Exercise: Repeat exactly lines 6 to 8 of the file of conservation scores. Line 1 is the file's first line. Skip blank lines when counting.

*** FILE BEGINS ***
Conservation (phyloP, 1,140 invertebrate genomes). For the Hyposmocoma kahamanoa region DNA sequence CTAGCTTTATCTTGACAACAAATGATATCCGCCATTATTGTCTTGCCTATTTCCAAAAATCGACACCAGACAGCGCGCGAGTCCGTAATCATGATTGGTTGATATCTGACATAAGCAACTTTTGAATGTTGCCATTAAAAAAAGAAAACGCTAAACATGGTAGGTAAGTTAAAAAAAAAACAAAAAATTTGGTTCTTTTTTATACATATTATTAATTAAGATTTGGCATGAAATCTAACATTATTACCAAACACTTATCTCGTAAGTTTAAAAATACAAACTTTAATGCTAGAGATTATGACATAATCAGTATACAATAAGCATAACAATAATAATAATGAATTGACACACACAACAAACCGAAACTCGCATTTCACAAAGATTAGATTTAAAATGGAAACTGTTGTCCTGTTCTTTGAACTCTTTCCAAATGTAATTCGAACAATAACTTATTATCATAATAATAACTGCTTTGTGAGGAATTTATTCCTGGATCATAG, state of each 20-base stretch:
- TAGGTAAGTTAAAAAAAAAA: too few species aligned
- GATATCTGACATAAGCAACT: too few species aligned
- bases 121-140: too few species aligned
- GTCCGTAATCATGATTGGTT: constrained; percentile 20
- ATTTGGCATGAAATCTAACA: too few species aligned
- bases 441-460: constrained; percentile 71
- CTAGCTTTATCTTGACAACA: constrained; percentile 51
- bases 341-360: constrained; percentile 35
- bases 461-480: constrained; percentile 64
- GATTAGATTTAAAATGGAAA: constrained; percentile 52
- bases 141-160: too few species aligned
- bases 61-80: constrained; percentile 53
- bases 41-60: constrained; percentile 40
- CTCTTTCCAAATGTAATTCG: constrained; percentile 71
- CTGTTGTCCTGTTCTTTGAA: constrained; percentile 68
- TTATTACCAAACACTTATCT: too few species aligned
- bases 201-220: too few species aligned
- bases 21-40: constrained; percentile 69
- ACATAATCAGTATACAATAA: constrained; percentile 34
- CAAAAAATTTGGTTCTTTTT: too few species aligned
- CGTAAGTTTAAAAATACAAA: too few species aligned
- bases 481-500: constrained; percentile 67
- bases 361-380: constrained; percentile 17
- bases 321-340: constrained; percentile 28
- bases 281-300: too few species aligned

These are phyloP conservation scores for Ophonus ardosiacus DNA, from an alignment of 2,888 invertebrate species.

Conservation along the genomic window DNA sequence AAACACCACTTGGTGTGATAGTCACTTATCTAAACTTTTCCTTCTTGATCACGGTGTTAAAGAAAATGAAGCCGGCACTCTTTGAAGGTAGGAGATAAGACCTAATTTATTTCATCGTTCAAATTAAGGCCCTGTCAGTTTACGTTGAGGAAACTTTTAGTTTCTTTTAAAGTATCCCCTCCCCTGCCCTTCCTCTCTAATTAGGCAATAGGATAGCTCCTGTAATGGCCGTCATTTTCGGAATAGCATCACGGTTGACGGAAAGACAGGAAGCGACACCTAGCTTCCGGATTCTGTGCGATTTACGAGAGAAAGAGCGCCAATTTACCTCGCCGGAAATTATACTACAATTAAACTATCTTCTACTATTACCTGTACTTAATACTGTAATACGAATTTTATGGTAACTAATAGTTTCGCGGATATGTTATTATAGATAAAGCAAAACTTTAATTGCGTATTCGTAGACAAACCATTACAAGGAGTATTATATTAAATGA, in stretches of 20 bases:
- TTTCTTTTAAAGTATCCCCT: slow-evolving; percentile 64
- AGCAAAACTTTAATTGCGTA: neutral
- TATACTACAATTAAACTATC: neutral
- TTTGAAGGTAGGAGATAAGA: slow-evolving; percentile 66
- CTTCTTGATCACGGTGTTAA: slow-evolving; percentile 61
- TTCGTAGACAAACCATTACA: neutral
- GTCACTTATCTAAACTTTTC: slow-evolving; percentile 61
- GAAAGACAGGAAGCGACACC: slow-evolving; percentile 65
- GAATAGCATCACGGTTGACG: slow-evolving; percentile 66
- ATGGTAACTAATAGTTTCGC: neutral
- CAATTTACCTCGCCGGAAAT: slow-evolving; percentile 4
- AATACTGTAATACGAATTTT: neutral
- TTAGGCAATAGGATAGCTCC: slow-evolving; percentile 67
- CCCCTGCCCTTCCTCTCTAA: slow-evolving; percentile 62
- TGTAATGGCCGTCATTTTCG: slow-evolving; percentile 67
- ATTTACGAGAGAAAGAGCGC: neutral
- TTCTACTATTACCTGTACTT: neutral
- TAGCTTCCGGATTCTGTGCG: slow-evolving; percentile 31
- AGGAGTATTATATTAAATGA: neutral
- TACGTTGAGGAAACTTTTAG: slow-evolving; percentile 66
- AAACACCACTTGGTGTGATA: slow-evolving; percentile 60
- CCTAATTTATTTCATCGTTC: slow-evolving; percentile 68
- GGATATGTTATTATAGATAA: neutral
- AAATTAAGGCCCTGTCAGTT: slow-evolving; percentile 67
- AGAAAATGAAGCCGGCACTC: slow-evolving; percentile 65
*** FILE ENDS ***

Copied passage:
- ATTTGGCATGAAATCTAACA: too few species aligned
- bases 441-460: constrained; percentile 71
- CTAGCTTTATCTTGACAACA: constrained; percentile 51